Thursday, May 7, 2009

Elaine Elias: Bossa Nova Stories

Blue Note Records
By Ric Bang • Originally published in The Davis Enterprise, 5.7.09
Buy CD: Bossa Nova Stories

Can you believe that more than 50 years have passed since bossa nova was born?

This musical child's “parents” were Joao Gilberto, Antonio Carlos Jobim and Vinicius de Moraes, who wrote a tune titled “Cheda de Saudade.” But the recording of “The Girl From Ipanema” — by Gilberto, Stan Getz and Gilberto's wife/vocalist Astrud — was the smash hit that turned the United States on to the bossa nova genre.

Interestingly, although Astrud Gilberto had been singing (without pay) with the group that had developed this style, the “Ipanema” recording marked her first professional appearance.

Eliane Elias grew up in Sao Paulo, Brazil, in the 1960s, when bossa nova was the popular genre. Although it was her “daily bread,” she was a classically trained pianist who also embraced the music of jazz pianists Art Tatum and Bud Powell. She studied and toured with de Moraes from age 17 through 20, during which interval she met Jobim several times.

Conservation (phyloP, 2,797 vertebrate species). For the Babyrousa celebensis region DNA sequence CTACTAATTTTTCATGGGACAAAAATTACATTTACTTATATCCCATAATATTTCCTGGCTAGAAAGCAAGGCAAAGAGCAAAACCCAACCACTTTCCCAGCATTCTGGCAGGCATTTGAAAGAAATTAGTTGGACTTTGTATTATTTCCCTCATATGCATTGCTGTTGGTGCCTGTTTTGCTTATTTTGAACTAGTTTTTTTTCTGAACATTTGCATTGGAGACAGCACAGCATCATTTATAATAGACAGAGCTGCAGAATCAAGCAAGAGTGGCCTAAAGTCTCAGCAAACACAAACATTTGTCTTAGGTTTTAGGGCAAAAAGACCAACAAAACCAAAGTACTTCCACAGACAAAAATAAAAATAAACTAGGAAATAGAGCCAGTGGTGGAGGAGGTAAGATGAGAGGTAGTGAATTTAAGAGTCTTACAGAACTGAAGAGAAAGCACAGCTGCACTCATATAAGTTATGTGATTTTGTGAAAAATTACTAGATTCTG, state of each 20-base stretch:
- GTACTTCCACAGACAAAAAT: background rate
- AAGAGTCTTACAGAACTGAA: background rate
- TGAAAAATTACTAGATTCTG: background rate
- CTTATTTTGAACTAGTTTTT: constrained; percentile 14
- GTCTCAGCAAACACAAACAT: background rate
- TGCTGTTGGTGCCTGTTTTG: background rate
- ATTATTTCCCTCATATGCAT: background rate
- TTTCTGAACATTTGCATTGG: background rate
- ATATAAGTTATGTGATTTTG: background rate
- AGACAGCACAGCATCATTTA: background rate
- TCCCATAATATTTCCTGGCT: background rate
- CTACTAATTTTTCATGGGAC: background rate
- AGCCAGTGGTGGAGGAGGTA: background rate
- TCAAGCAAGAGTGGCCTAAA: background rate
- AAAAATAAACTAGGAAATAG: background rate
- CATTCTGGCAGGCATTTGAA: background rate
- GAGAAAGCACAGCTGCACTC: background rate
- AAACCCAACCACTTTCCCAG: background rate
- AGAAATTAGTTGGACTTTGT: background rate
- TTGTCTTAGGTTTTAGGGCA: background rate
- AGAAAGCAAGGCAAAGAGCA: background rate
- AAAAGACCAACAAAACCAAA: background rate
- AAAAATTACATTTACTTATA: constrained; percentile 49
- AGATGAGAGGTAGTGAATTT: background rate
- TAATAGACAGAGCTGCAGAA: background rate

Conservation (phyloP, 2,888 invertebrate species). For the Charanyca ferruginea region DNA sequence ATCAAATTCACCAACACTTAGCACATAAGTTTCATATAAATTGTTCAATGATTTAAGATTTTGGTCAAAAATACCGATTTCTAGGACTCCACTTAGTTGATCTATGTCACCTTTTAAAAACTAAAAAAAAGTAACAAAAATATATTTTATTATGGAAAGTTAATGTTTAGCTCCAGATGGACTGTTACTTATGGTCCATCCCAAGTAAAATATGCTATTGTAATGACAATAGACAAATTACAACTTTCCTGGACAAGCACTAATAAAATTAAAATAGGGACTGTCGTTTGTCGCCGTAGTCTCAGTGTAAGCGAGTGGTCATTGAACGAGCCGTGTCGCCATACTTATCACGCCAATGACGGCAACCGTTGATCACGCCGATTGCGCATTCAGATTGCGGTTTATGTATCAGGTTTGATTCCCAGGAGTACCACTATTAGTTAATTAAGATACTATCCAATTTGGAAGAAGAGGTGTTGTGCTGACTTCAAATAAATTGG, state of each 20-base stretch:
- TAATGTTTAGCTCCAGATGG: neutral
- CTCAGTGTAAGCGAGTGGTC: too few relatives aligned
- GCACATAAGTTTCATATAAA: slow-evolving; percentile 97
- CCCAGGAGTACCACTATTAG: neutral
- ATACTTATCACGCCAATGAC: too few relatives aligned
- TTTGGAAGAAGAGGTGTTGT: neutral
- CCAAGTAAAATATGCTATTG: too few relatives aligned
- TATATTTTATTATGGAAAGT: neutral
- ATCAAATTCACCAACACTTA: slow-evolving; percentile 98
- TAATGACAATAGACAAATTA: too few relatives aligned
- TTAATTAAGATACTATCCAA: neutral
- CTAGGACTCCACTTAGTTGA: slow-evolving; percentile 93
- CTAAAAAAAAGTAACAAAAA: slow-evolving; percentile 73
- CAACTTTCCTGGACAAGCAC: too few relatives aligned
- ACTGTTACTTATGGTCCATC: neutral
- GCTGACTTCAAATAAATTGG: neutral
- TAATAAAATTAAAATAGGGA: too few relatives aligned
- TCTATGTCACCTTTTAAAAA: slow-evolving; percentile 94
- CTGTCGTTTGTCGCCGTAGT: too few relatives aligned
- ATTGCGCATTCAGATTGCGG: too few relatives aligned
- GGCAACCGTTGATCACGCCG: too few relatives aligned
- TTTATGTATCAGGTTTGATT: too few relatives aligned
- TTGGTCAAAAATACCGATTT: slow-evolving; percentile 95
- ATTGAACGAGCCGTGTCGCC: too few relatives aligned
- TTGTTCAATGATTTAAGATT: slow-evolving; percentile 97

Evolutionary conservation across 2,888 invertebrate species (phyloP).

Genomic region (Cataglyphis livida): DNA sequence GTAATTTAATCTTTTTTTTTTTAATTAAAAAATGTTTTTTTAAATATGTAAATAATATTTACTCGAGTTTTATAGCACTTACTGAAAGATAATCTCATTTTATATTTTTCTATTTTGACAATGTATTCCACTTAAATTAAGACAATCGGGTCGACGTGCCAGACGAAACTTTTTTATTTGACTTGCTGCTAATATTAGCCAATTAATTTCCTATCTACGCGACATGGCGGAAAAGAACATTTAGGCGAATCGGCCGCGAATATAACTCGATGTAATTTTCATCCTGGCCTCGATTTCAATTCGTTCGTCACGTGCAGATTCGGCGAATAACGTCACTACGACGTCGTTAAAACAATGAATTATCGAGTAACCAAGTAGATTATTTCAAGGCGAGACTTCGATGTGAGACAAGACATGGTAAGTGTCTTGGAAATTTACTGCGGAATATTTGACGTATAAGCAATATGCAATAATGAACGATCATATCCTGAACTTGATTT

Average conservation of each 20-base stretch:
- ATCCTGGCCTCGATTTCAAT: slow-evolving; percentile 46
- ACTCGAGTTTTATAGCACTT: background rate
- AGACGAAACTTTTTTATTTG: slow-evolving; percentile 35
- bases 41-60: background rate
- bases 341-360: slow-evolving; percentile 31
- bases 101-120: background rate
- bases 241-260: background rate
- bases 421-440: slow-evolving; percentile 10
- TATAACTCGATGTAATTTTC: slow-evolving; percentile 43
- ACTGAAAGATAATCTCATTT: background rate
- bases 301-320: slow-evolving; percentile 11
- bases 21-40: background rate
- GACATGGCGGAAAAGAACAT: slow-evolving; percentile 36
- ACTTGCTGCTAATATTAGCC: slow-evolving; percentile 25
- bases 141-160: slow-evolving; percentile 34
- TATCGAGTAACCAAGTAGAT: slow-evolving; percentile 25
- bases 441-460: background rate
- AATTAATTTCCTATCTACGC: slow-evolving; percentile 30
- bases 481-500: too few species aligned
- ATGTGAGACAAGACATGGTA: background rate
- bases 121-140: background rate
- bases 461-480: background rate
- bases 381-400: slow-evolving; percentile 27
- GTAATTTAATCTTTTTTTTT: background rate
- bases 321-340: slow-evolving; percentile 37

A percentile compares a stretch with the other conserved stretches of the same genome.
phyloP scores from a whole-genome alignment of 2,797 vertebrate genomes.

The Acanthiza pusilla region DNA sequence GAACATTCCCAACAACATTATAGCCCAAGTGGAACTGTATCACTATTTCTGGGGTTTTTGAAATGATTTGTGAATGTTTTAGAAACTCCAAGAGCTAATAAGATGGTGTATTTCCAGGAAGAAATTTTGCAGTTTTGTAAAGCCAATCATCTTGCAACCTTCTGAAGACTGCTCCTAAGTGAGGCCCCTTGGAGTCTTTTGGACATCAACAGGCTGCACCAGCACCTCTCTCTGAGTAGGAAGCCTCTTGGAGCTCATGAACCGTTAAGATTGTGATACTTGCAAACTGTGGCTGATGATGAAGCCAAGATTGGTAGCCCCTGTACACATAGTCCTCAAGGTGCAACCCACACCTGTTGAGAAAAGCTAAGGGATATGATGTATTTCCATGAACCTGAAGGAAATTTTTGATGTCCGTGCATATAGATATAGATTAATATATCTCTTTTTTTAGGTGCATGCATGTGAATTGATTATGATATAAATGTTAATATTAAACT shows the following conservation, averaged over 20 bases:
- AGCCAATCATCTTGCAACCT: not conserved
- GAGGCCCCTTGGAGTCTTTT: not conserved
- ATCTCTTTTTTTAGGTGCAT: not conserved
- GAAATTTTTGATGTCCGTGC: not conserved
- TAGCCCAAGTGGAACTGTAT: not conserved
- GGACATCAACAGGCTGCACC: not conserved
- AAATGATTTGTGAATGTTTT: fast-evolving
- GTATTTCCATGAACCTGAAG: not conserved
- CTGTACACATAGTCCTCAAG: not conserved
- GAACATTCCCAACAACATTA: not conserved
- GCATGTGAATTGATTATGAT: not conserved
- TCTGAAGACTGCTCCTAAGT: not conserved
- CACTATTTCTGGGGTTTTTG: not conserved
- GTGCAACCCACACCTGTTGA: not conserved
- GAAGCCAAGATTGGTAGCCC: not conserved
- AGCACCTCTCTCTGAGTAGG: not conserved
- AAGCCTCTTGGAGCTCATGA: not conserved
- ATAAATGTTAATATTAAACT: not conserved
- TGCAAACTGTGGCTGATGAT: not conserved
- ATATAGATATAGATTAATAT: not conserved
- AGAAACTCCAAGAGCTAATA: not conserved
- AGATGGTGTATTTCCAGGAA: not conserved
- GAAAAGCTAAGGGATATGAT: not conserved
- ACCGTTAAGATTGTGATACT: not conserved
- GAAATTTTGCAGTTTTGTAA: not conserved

In 1990, when she recorded her Plays Jobim album for Blue Note, Jobim was so impressed that he recommended her for his piano substitute when he became ill. Elias followed that famous album with her equally popular 1998 release, Sings Jobim.

Bossa Nova Stories is Elias' 21st album. Half of its 14 tracks are covers of classic bossa nova tunes; the rest are equally classic American standards, all done in bossa style. When you hear them — “The More I See You,” “They Can't Take That Away from Me,” “Day In, Day Out,” “Too Marvelous for Words” and “Day by Day” — you'll quickly realize how beautifully these familiar tunes fit the bossa nova style.

If you're a fan, this is a “must have” album. And even if you aren't, I bet it'll fit onto your “wanna have” list.

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